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Pondering the Ponderous: Malick’s A Hidden Life (Cannes 2019)

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By Ali Moosavi.

My relationship with Terence Malick films has been love and hate. Watching Badlands (1973) back in the 70s was like a breath of fresh air; a film that, for me, has aged extremely well. Then the experience of watching a 70mm version of Days of Heaven (1978) in the cinemas was an unforgettable experience. For me, Malick was this enigmatic genius who made films only once in a few years, waiting for the right project and investing a lot of time in it to ensure that his vision was captured on celluloid. I also loved The Thin Red Line (1998) and A New World (2005). The Tree of Life ( 2011) changed everything for me. It was his fifth feature film in 38 years. For me, this was a different Terence Malick that I could not relate to. I was obviously in a minority as the film was lauded by most critics and won many awards, including the Palm d’Or in Cannes. Malick went from the reclusive filmmaker who would only venture into filmmaking once every few years to a filmmaking machine, turning out films year after year. And I could not connect with any of them.

His latest, A Hidden Life, his fifth feature in the eight years since The Tree of Life, was screened in the main competition section in this year’s Cannes Film Festival. It is a three-hour redundant treatise on subjects such as religion, conscience, morality, love, war, and sacrifice. It is based on the true story of an Austrian consciousness objector during the Second World War.

Malick opens his films with a few shots from Lefi Reisenthal’s Triumph of the Will. Throughout the film home movie-type footage of Adolph Hitler is shown. We are told that during WWII, every Austrian eligible for military service was required to swear allegiance to The Third Reich. Franz (August Diehl), a peasant farmer with a young family, refuses to do so and suffers the consequences. To show the gravity of this choice, Malick keeps intercutting between the beautiful, luscious green Austrian hills and the bleak, cold cells that Franz is kept in, between the loving arms of his wife and the joy of being with his young children, to the tortures and degrading treatment that he suffers in hands of the Nazis. In fact, Malick builds such a strong argument for Franz to sign a piece of paper, swearing allegiance to Hitler, that it becomes increasingly difficult to accept his refusal. Of course we have the benefit of historical knowledge and know what went on in concentration camps and other crimes committed by Nazis, but Franz would not have been likely to have known any of this.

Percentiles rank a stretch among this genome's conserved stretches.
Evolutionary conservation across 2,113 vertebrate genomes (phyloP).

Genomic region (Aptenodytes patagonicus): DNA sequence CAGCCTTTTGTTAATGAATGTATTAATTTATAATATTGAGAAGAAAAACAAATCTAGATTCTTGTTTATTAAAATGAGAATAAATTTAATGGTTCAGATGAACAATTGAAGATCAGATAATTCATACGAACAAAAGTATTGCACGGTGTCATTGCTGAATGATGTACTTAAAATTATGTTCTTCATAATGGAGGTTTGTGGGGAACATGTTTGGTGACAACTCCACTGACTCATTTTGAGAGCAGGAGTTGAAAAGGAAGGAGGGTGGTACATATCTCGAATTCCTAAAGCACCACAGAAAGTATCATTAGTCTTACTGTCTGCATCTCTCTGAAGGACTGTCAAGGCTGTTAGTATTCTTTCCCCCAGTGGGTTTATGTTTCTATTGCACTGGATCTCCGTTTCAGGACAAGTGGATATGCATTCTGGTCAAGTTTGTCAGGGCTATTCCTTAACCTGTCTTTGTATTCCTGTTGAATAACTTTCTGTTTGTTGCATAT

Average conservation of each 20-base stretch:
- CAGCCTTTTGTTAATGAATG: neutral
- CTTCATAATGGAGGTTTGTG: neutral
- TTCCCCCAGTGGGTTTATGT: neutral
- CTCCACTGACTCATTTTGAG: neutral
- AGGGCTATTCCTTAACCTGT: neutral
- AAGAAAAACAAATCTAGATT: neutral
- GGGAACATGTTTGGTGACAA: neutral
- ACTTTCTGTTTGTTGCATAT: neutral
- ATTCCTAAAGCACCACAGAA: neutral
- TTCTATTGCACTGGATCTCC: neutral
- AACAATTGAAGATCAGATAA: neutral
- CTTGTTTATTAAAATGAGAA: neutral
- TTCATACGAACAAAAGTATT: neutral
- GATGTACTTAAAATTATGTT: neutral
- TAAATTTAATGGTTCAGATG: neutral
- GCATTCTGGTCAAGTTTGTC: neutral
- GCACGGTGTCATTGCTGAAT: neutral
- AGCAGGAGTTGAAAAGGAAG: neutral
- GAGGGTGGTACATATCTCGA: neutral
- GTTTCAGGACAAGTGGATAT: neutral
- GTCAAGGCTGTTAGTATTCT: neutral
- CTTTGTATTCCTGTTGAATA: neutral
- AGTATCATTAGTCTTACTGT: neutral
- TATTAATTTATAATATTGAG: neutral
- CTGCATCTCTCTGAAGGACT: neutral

Hidden 02His priest tells him that to God what is important is what you feel in your heart and not what you declare on a piece of paper. Franz is seen as a traitor by all the other farmers. His wife and children are treated as pariahs in their closed knit community. Without Franz, they would find it hard to make ends meet. Yet, Franz remains steadfast in his refusal. His moral and religious beliefs supersedes those of everyone around him, including the priests. The role of Franz has very little dialogue in it. Instead his feelings and inner thoughts are conveyed to us by a continuous narration. While all others, especially his wife, put so much emotion into their pleads to him, Franz remains largely silent and passive. We have to judge the passionate, emotive pleas against the cold, lifeless spoken narration. The fact that this goes on for almost three hours does not add any more gravitas or sympathy to Franz’s position.

To be fair to Malick, the task he has given himself, in making us understand and sympathise with Franz’s position, is extremely difficult. A not too dissimilar theme was tackled rather more successfully by Martin Scorsese in Silence (2016). The futility and absurdity of war and lack of morality was unforgettably covered by Kubrick in Paths of Glory (1957), a filmmaker clearly influential to Malick. For me, he has used considerable screen time without adding anything new of significance to the theme of duty to God versus duty to one’s family, which has been covered throughout the history of cinema.

Ali Moosavi has worked in documentary television and has written for Film Magazine (Iran), Cine-Eye (London), and Film International (Sweden). He contributed to the second volume of the The Directory of World Cinema: Iran (Intellect, 2015).

Read also:

Look and Listen: Portrait of a Lady on Fire (Cannes 2019)

 

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